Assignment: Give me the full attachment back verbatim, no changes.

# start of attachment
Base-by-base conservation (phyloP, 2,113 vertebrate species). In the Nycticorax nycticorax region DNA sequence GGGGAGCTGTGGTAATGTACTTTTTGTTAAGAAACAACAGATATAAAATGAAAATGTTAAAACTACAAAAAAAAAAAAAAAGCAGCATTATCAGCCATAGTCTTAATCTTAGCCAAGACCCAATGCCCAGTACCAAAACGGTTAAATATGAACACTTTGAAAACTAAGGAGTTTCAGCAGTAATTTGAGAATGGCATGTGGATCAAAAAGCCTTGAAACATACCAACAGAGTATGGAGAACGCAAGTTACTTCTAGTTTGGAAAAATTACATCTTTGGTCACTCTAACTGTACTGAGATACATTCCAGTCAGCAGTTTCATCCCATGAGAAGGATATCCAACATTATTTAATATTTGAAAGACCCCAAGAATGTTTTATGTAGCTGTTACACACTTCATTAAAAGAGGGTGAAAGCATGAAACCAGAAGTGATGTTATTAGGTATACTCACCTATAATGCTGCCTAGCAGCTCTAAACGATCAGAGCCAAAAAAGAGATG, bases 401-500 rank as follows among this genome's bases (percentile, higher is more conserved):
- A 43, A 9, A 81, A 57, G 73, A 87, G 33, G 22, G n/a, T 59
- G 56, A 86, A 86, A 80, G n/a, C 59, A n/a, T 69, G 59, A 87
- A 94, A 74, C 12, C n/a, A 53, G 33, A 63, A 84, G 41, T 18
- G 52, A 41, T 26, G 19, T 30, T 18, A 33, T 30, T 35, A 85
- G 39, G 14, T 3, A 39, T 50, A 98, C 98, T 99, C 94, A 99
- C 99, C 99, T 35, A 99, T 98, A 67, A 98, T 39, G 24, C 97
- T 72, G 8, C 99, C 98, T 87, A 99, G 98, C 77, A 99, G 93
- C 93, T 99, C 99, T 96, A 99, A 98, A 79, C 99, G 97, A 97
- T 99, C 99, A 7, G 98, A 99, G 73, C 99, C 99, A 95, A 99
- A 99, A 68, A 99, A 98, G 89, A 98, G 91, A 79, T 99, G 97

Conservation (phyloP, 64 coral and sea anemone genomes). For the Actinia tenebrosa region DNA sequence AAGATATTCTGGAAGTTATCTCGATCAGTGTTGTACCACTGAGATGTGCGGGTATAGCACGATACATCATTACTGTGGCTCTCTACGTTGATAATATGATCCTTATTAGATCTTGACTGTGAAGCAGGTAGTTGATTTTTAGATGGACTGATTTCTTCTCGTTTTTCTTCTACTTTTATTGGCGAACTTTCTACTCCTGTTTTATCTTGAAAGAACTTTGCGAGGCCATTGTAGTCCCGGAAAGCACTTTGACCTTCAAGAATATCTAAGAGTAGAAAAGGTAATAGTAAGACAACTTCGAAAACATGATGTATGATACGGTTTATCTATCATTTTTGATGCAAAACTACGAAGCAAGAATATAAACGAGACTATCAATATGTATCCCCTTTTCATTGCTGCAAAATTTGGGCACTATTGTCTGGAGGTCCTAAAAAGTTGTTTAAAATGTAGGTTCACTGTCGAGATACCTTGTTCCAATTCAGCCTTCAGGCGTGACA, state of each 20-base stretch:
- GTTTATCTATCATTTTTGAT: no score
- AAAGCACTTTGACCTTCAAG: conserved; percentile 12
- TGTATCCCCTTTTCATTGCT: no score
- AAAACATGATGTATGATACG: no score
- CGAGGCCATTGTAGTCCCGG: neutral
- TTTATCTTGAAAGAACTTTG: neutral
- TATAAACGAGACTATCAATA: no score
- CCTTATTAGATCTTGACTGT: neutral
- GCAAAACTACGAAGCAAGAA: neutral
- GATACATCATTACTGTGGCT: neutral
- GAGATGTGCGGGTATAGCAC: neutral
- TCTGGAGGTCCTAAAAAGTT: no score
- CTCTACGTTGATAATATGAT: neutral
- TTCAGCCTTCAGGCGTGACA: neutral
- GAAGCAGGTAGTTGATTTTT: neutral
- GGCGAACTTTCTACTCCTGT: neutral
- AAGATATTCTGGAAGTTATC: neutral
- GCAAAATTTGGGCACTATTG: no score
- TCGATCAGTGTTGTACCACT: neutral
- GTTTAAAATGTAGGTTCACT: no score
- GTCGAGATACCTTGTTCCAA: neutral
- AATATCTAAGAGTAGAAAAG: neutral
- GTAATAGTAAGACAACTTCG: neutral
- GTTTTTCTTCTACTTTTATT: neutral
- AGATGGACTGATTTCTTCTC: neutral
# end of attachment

Base-by-base conservation (phyloP, 2,113 vertebrate species). In the Nycticorax nycticorax region DNA sequence GGGGAGCTGTGGTAATGTACTTTTTGTTAAGAAACAACAGATATAAAATGAAAATGTTAAAACTACAAAAAAAAAAAAAAAGCAGCATTATCAGCCATAGTCTTAATCTTAGCCAAGACCCAATGCCCAGTACCAAAACGGTTAAATATGAACACTTTGAAAACTAAGGAGTTTCAGCAGTAATTTGAGAATGGCATGTGGATCAAAAAGCCTTGAAACATACCAACAGAGTATGGAGAACGCAAGTTACTTCTAGTTTGGAAAAATTACATCTTTGGTCACTCTAACTGTACTGAGATACATTCCAGTCAGCAGTTTCATCCCATGAGAAGGATATCCAACATTATTTAATATTTGAAAGACCCCAAGAATGTTTTATGTAGCTGTTACACACTTCATTAAAAGAGGGTGAAAGCATGAAACCAGAAGTGATGTTATTAGGTATACTCACCTATAATGCTGCCTAGCAGCTCTAAACGATCAGAGCCAAAAAAGAGATG, bases 401-500 rank as follows among this genome's bases (percentile, higher is more conserved):
- A 43, A 9, A 81, A 57, G 73, A 87, G 33, G 22, G n/a, T 59
- G 56, A 86, A 86, A 80, G n/a, C 59, A n/a, T 69, G 59, A 87
- A 94, A 74, C 12, C n/a, A 53, G 33, A 63, A 84, G 41, T 18
- G 52, A 41, T 26, G 19, T 30, T 18, A 33, T 30, T 35, A 85
- G 39, G 14, T 3, A 39, T 50, A 98, C 98, T 99, C 94, A 99
- C 99, C 99, T 35, A 99, T 98, A 67, A 98, T 39, G 24, C 97
- T 72, G 8, C 99, C 98, T 87, A 99, G 98, C 77, A 99, G 93
- C 93, T 99, C 99, T 96, A 99, A 98, A 79, C 99, G 97, A 97
- T 99, C 99, A 7, G 98, A 99, G 73, C 99, C 99, A 95, A 99
- A 99, A 68, A 99, A 98, G 89, A 98, G 91, A 79, T 99, G 97

Conservation (phyloP, 64 coral and sea anemone genomes). For the Actinia tenebrosa region DNA sequence AAGATATTCTGGAAGTTATCTCGATCAGTGTTGTACCACTGAGATGTGCGGGTATAGCACGATACATCATTACTGTGGCTCTCTACGTTGATAATATGATCCTTATTAGATCTTGACTGTGAAGCAGGTAGTTGATTTTTAGATGGACTGATTTCTTCTCGTTTTTCTTCTACTTTTATTGGCGAACTTTCTACTCCTGTTTTATCTTGAAAGAACTTTGCGAGGCCATTGTAGTCCCGGAAAGCACTTTGACCTTCAAGAATATCTAAGAGTAGAAAAGGTAATAGTAAGACAACTTCGAAAACATGATGTATGATACGGTTTATCTATCATTTTTGATGCAAAACTACGAAGCAAGAATATAAACGAGACTATCAATATGTATCCCCTTTTCATTGCTGCAAAATTTGGGCACTATTGTCTGGAGGTCCTAAAAAGTTGTTTAAAATGTAGGTTCACTGTCGAGATACCTTGTTCCAATTCAGCCTTCAGGCGTGACA, state of each 20-base stretch:
- GTTTATCTATCATTTTTGAT: no score
- AAAGCACTTTGACCTTCAAG: conserved; percentile 12
- TGTATCCCCTTTTCATTGCT: no score
- AAAACATGATGTATGATACG: no score
- CGAGGCCATTGTAGTCCCGG: neutral
- TTTATCTTGAAAGAACTTTG: neutral
- TATAAACGAGACTATCAATA: no score
- CCTTATTAGATCTTGACTGT: neutral
- GCAAAACTACGAAGCAAGAA: neutral
- GATACATCATTACTGTGGCT: neutral
- GAGATGTGCGGGTATAGCAC: neutral
- TCTGGAGGTCCTAAAAAGTT: no score
- CTCTACGTTGATAATATGAT: neutral
- TTCAGCCTTCAGGCGTGACA: neutral
- GAAGCAGGTAGTTGATTTTT: neutral
- GGCGAACTTTCTACTCCTGT: neutral
- AAGATATTCTGGAAGTTATC: neutral
- GCAAAATTTGGGCACTATTG: no score
- TCGATCAGTGTTGTACCACT: neutral
- GTTTAAAATGTAGGTTCACT: no score
- GTCGAGATACCTTGTTCCAA: neutral
- AATATCTAAGAGTAGAAAAG: neutral
- GTAATAGTAAGACAACTTCG: neutral
- GTTTTTCTTCTACTTTTATT: neutral
- AGATGGACTGATTTCTTCTC: neutral